Colorado wildfire sparks exodus
Summer wildfires are common in the mountains of arid Colorado but rarely burst into residential areas, as the Waldo Canyon Fire did this week.
Thu, Jun 28, 2012 at 03:36 AM
WILDFIRE: Among the areas threatened by the Waldo Canyon fire was the U.S. Air Force Academy, which evacuated two housing areas a day before the scheduled arrival of 1,000 new cadets. (Photo: Chris Schneider/AFP)
Tens of thousands of Americans nervously awaited word Thursday of whether their homes had been destroyed when a wildfire tore into the outskirts of this western city.
Summer wildfires are common in the mountains of arid Colorado but rarely burst into residential areas, as the Waldo Canyon Fire did earlier this week, forcing some 36,000 people to flee.
The fire, one of several blazing across the front range of the Rocky Mountains, has torched more than 18,500 acres, and reportedly destroyed some 300 homes, though no official figure has been given.
There have been no reports of deaths or injuries.
In a sign of the scale of the destruction, President Barack Obama plans to visit the state on Friday and spoke with Colorado Governor John Hickenlooper and Colorado Springs Mayor Steve Bach on Wednesday.
Obama expressed concern about the destruction and "informed both that his thoughts and prayers are with responders and families impacted by these and other fires burning across the western United States," a statement said.
The High Park Fire, a blaze sparked by lightning some 60 miles northwest of Denver — and described by the Denver Post as Colorado's second-largest in history — has eaten through 87,284 acres but is now 75 percent contained.
Firefighters are also working to keep the Flagstaff Fire — estimated at just over 200 acres — away from the city of Boulder, home to the University of Colorado.
Several other fires are burning in other parts of the state — famous for winter skiing and adventure sports — including the Little Sand Fire, which was sparked by lightning on May 13 and has burned through 22,440 acres of land.
Among the areas threatened by the Waldo Canyon fire was the U.S. Air Force Academy, which evacuated two housing areas a day before the scheduled arrival of 1,000 new cadets.
The Denver Post published an aerial photograph Wednesday that it said showed some 300 houses had been destroyed in the Mountain Shadows neighborhood within the limits of Colorado Springs, the state's second largest city.
Officials have declined to give a precise count, saying they have not been able to visit the charred areas because of the fire's intense heat.
Soaring temperatures have compounded the agony for teams battling the blaze, which is estimated to be only five percent contained.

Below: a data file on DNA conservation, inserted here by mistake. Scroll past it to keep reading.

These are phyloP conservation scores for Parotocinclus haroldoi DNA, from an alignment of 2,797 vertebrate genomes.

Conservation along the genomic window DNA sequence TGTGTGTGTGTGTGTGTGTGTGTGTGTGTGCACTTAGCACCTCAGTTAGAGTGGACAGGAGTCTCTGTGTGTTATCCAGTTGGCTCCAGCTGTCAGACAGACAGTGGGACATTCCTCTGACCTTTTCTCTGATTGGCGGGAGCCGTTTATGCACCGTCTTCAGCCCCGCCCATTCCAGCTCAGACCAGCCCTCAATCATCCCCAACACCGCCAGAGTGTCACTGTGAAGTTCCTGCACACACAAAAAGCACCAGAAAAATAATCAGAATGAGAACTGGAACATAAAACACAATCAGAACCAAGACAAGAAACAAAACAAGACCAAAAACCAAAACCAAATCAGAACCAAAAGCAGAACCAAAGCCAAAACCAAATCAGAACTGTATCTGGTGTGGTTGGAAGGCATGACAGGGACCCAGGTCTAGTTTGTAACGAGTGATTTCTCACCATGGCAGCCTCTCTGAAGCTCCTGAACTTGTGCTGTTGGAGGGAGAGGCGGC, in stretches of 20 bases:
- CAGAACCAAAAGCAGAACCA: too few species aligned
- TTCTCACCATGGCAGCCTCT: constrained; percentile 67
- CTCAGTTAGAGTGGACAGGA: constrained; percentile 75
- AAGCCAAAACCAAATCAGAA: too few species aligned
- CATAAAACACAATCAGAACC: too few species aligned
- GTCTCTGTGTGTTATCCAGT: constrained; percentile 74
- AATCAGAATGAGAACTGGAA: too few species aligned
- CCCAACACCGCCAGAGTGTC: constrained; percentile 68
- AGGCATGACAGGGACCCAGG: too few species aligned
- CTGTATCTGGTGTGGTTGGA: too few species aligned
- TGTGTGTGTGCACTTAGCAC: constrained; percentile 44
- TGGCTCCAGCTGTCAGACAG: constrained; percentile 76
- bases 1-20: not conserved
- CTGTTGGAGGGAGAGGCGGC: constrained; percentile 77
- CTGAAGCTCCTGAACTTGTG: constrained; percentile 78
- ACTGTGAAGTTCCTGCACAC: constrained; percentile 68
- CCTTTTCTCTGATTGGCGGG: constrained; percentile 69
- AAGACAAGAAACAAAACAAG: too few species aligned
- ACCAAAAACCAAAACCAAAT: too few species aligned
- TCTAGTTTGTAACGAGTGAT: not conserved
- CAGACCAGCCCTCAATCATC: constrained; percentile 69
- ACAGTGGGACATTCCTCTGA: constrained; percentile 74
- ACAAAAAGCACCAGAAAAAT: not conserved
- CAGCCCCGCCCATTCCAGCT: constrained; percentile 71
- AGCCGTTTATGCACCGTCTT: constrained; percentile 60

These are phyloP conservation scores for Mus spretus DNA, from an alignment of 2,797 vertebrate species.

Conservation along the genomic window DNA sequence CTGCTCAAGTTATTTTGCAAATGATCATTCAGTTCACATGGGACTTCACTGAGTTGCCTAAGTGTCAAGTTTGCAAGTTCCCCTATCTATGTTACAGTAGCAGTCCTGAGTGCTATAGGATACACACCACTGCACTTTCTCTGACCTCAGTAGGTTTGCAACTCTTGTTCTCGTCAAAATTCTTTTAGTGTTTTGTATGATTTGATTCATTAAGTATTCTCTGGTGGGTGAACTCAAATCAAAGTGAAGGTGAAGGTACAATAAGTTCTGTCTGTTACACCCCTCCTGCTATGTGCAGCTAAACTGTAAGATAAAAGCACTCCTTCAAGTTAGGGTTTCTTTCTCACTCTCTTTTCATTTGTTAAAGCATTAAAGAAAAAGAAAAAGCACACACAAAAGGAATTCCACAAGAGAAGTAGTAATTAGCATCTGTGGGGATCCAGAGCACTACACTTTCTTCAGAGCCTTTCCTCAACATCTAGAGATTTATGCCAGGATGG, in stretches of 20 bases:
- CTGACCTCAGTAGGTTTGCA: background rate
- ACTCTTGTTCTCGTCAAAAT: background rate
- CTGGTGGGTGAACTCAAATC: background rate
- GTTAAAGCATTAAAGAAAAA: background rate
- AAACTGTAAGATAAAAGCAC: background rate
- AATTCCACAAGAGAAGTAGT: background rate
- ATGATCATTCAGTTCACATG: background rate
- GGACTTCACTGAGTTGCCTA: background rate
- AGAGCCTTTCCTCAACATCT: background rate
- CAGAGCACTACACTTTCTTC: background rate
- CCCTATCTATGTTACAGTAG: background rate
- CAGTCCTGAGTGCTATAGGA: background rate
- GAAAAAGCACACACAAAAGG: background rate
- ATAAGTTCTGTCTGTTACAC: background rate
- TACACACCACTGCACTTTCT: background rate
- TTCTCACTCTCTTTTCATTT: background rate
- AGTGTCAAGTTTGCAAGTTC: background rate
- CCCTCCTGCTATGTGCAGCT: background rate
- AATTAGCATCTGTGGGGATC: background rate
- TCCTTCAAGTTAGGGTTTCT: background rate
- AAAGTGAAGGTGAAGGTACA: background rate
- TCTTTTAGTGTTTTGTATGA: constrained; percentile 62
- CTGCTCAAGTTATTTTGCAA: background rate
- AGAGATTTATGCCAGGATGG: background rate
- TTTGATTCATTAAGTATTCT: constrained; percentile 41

Turbulent winds have prompted authorities to seek evacuations of up to 36,000 people, Hickenlooper told CNN Wednesday.
At a Red Cross evacuation center displaced residents — many with nothing more than the clothes on their back — nervously awaited word of whether their homes and belongings had been destroyed.
Artist Colin Gingrich, 38, said he managed to get all of his watercolor paintings out of his apartment but had to leave the acrylics behind. "I'll have to remember how they looked so I can do them over," he said.
Fire Incident Commander Rich Harvey told reporters Wednesday that there was concern the wind was pushing the flames toward Colorado Springs, which was already enveloped by a heavy plume of smoke.
"The wind is kicking up and it's causing us problems," Harvey said.
It was not immediately clear what sparked the Waldo Canyon Fire but Hickenlooper, who raced to the scene Tuesday, suggested it was not lightning.
"There's suspicion out there that we've got some idiot," he told CNN. "We're working as hard as we can to approach and get the real facts and not jump to conclusions."
The Federal Bureau of Investigation said it was helping local law enforcement to determine whether the fires were caused by "criminal activity."
Record high temperatures, extremely low humidity and wind gusts of up to 60 miles (100 kilometers) an hour have fueled blazes across the American West, where an unusually mild and dry winter left widespread tinder-like conditions.
"It's just like the perfect storm for fires," Hickenlooper said.
Four US Defense Department C-130 aircraft were assisting local teams to contain the blazes, airlifting water and retardant.
As of Wednesday morning, they had carried out 23 air drops over the Waldo Canyon Fire and five over the Flagstaff Fire, a statement said. The National Guard has also been mobilized to help in the efforts.
The neighboring state of Utah is also combating a major fire, which burned through more than 6,000 acres of grassland in an area south of state capital Salt Lake City.
More than 8,400 people, 578 fire trucks and 79 helicopters have been deployed to tackle wildfires around the United States, the White House said.
Colorado is considered a swing state in the November presidential election, meaning that neither Obama nor his presumed Republican rival Mitt Romney can be guaranteed a victory there.
Copyright 2012 AFP Global Edition